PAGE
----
Has your boss ever asked to be "friends" with you on Facebook? As social media become more prevalent, more workers are facing this question. A Boston Globe story reports the fastest-growing segment of Facebook is people 25 years or older, and more than half of all users are beyond college.
Accepting a boss’s Facebook request can be awkward, but rejecting it can be a slight — and potentially detrimental to your career. Should employers make such inquiries? If they do — and no doubt some will — what’s an employee to do?
Employees and Employers, Beware
An MSNBC story from last summer notes:
According to a March survey by Ponemon Institute, a privacy think tank, 35 percent of hiring managers use Google to do online background checks on job candidates, and 23 percent look people up on social networking sites. About one-third of those Web searches lead to rejections, according to the survey.
Evidently, employers are poking around online–because they can, and technology will likely improve and refine the information they gather in the future. This wealth of information holds important lessons for employees and employers.
Employees must first be aware potential employers are conducting these searches. The MSNBC story points to an Adecco study that found 66 percent of Generation Y respondents didn’t realize their online personas could become part of hiring decisions.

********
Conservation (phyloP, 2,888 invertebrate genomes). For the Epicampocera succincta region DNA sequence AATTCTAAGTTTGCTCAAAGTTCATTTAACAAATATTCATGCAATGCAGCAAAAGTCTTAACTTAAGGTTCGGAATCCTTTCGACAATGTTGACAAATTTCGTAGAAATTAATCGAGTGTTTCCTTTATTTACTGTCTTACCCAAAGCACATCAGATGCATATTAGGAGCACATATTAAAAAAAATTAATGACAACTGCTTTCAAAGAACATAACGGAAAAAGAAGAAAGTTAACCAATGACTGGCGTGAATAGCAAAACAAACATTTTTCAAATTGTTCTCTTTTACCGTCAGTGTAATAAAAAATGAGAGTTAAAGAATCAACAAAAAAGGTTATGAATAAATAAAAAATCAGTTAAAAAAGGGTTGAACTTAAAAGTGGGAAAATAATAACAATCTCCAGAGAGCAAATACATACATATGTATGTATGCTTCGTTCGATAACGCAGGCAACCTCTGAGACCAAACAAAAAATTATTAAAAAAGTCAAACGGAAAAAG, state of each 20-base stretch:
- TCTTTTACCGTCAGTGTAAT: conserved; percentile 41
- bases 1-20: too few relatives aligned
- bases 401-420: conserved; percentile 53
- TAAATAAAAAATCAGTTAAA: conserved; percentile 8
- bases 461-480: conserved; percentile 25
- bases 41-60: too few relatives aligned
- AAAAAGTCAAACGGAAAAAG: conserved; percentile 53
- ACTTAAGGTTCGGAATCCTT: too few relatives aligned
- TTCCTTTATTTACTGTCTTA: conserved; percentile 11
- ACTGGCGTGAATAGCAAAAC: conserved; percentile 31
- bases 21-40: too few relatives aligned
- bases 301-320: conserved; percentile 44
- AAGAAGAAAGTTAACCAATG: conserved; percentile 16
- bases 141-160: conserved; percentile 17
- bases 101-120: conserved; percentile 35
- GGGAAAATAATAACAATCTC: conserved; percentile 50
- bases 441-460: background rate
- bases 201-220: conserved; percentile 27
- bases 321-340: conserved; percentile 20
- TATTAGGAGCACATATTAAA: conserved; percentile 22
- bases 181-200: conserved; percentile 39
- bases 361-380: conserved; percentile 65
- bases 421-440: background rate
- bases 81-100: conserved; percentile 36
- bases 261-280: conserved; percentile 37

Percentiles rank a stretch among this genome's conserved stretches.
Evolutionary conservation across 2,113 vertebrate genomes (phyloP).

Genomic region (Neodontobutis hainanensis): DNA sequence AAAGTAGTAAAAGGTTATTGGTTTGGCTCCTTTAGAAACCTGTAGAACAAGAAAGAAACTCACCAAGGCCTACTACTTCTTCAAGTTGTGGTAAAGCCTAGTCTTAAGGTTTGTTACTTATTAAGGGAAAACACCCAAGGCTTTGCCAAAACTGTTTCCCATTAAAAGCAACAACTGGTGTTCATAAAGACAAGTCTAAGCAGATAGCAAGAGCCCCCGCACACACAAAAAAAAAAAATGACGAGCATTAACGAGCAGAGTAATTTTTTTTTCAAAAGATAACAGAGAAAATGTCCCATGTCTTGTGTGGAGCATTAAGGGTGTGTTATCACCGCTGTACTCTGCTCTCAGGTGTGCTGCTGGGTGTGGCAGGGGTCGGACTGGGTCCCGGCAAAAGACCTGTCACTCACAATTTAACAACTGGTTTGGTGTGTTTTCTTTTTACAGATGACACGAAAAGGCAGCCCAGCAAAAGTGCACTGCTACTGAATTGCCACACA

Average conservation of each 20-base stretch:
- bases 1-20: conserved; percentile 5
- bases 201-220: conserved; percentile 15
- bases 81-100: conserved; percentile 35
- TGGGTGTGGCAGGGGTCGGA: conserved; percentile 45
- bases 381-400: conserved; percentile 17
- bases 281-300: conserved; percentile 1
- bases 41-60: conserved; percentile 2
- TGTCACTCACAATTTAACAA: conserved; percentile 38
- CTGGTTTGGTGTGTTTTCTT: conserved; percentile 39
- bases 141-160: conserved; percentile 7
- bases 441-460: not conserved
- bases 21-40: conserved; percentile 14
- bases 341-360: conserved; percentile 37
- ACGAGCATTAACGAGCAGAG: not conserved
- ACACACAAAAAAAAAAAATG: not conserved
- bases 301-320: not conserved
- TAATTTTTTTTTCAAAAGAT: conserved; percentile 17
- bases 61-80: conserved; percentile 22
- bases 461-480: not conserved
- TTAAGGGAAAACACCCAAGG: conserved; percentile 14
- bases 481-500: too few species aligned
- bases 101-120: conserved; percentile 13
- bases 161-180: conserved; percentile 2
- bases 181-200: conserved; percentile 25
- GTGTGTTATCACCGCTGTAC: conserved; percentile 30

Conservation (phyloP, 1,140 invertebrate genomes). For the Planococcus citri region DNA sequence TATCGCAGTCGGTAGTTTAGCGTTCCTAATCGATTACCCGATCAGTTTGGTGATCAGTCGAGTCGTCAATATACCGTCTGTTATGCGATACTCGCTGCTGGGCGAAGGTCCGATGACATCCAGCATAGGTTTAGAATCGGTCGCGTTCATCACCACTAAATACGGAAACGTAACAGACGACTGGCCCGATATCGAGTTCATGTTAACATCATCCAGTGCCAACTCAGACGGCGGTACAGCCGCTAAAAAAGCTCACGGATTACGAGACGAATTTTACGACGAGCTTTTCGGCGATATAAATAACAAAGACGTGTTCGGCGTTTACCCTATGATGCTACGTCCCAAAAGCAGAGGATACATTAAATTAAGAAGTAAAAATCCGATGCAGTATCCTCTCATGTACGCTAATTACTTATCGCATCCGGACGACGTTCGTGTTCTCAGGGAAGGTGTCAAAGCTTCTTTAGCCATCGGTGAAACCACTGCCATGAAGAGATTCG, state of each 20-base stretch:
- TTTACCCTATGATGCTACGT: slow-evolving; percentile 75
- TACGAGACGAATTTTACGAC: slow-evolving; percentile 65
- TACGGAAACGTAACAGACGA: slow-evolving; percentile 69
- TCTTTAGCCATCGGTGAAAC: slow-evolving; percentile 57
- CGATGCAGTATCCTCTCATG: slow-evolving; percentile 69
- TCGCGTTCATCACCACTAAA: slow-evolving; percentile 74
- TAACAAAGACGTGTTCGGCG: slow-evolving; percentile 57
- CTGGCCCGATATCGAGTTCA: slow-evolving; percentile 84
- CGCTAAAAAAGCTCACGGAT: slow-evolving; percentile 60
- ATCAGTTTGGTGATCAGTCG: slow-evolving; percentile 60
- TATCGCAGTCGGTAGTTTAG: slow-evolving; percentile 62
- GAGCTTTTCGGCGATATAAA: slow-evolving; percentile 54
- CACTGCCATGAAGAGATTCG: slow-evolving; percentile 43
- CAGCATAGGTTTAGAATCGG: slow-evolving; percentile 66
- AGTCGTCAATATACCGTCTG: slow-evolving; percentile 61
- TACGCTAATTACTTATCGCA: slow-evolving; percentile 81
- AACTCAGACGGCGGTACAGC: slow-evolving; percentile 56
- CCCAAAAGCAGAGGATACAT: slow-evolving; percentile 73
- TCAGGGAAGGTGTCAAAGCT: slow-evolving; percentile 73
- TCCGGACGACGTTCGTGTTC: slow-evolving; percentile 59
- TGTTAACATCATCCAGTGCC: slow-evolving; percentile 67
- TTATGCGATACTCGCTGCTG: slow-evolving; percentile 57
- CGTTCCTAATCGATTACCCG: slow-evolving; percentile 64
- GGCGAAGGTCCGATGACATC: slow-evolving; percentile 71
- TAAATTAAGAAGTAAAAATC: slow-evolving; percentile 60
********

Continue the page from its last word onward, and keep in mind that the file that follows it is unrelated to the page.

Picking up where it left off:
Once workers know how employers are tapping into their online histories, they should understand whatever they post online could be why they don’t land a job. Equipped with this knowledge, workers can determine how to handle at least some of the information the Web holds about them.
Employers need to know some information online may be fabricated, or part of a smear campaign, as BusinessWeek Debate Room notes. It’s wise to secure second and third sources that support the information.
And while it would be very difficult to do, if employees prove you’ve discriminated against them based on a Facebook find, a new form of lawsuit may crop up: the wrongfully-used-social-media suit. It may sound far-fetched, but five years ago, would you have imagined a company doing damage control for people regarding their online presence?
Two Sides of the Social-Media Coin
Social media is part of the workplace. The way it’s used and handled may change, but it’s not going away. Should employees work around that reality, and create two separate Facebook accounts, for professional and personal purposes?
Are bosses wrong to seek out subordinates on Facebook? Do employers need to establish formal policies, communicating to current and future employees what is acceptable concerning social media? Should they forbid hiring managers from scouring the Web for party pictures or religious views of applicants?
Maybe the government should get involved, and write a law about what’s protected and private regarding social media?
A commenter on the BusinessWeek piece says the debate will subside as more people grow accustomed to the social-media parade. Could this be a generational issue? Will it fall away as more baby boomers retire and hand the workplace reins to Generations X and Y?